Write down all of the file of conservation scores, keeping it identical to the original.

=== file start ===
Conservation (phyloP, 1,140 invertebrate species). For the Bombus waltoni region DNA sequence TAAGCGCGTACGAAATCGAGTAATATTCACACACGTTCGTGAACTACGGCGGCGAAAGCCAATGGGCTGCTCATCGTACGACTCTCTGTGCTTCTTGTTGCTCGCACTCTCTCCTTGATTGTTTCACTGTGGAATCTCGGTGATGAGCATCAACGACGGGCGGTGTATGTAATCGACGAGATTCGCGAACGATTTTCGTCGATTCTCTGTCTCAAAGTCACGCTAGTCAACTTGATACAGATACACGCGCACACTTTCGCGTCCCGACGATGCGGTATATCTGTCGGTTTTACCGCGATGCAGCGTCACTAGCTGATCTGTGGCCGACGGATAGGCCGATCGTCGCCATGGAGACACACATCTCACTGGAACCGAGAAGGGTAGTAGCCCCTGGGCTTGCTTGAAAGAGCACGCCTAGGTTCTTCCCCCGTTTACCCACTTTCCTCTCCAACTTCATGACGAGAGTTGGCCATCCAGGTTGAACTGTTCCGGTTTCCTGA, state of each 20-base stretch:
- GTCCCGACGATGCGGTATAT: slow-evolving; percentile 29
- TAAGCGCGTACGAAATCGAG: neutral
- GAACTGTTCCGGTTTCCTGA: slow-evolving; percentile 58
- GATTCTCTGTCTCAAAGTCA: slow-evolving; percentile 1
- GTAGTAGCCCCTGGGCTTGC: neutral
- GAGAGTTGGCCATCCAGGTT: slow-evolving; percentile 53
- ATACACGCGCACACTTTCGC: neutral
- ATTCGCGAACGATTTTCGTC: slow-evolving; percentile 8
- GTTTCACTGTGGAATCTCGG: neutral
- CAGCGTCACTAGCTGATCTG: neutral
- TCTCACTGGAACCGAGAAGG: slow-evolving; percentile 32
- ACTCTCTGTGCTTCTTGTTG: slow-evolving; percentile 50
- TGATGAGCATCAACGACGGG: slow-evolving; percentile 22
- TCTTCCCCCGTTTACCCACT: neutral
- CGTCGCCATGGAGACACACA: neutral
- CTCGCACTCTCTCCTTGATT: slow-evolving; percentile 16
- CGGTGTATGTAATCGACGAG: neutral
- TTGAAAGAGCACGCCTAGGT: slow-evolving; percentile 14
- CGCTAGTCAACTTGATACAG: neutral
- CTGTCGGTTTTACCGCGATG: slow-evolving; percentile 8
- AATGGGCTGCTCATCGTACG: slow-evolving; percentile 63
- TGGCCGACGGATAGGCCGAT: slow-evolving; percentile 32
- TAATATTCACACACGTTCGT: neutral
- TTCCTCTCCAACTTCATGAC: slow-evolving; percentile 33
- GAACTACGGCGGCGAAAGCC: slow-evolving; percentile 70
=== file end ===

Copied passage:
Conservation (phyloP, 1,140 invertebrate species). For the Bombus waltoni region DNA sequence TAAGCGCGTACGAAATCGAGTAATATTCACACACGTTCGTGAACTACGGCGGCGAAAGCCAATGGGCTGCTCATCGTACGACTCTCTGTGCTTCTTGTTGCTCGCACTCTCTCCTTGATTGTTTCACTGTGGAATCTCGGTGATGAGCATCAACGACGGGCGGTGTATGTAATCGACGAGATTCGCGAACGATTTTCGTCGATTCTCTGTCTCAAAGTCACGCTAGTCAACTTGATACAGATACACGCGCACACTTTCGCGTCCCGACGATGCGGTATATCTGTCGGTTTTACCGCGATGCAGCGTCACTAGCTGATCTGTGGCCGACGGATAGGCCGATCGTCGCCATGGAGACACACATCTCACTGGAACCGAGAAGGGTAGTAGCCCCTGGGCTTGCTTGAAAGAGCACGCCTAGGTTCTTCCCCCGTTTACCCACTTTCCTCTCCAACTTCATGACGAGAGTTGGCCATCCAGGTTGAACTGTTCCGGTTTCCTGA, state of each 20-base stretch:
- GTCCCGACGATGCGGTATAT: slow-evolving; percentile 29
- TAAGCGCGTACGAAATCGAG: neutral
- GAACTGTTCCGGTTTCCTGA: slow-evolving; percentile 58
- GATTCTCTGTCTCAAAGTCA: slow-evolving; percentile 1
- GTAGTAGCCCCTGGGCTTGC: neutral
- GAGAGTTGGCCATCCAGGTT: slow-evolving; percentile 53
- ATACACGCGCACACTTTCGC: neutral
- ATTCGCGAACGATTTTCGTC: slow-evolving; percentile 8
- GTTTCACTGTGGAATCTCGG: neutral
- CAGCGTCACTAGCTGATCTG: neutral
- TCTCACTGGAACCGAGAAGG: slow-evolving; percentile 32
- ACTCTCTGTGCTTCTTGTTG: slow-evolving; percentile 50
- TGATGAGCATCAACGACGGG: slow-evolving; percentile 22
- TCTTCCCCCGTTTACCCACT: neutral
- CGTCGCCATGGAGACACACA: neutral
- CTCGCACTCTCTCCTTGATT: slow-evolving; percentile 16
- CGGTGTATGTAATCGACGAG: neutral
- TTGAAAGAGCACGCCTAGGT: slow-evolving; percentile 14
- CGCTAGTCAACTTGATACAG: neutral
- CTGTCGGTTTTACCGCGATG: slow-evolving; percentile 8
- AATGGGCTGCTCATCGTACG: slow-evolving; percentile 63
- TGGCCGACGGATAGGCCGAT: slow-evolving; percentile 32
- TAATATTCACACACGTTCGT: neutral
- TTCCTCTCCAACTTCATGAC: slow-evolving; percentile 33
- GAACTACGGCGGCGAAAGCC: slow-evolving; percentile 70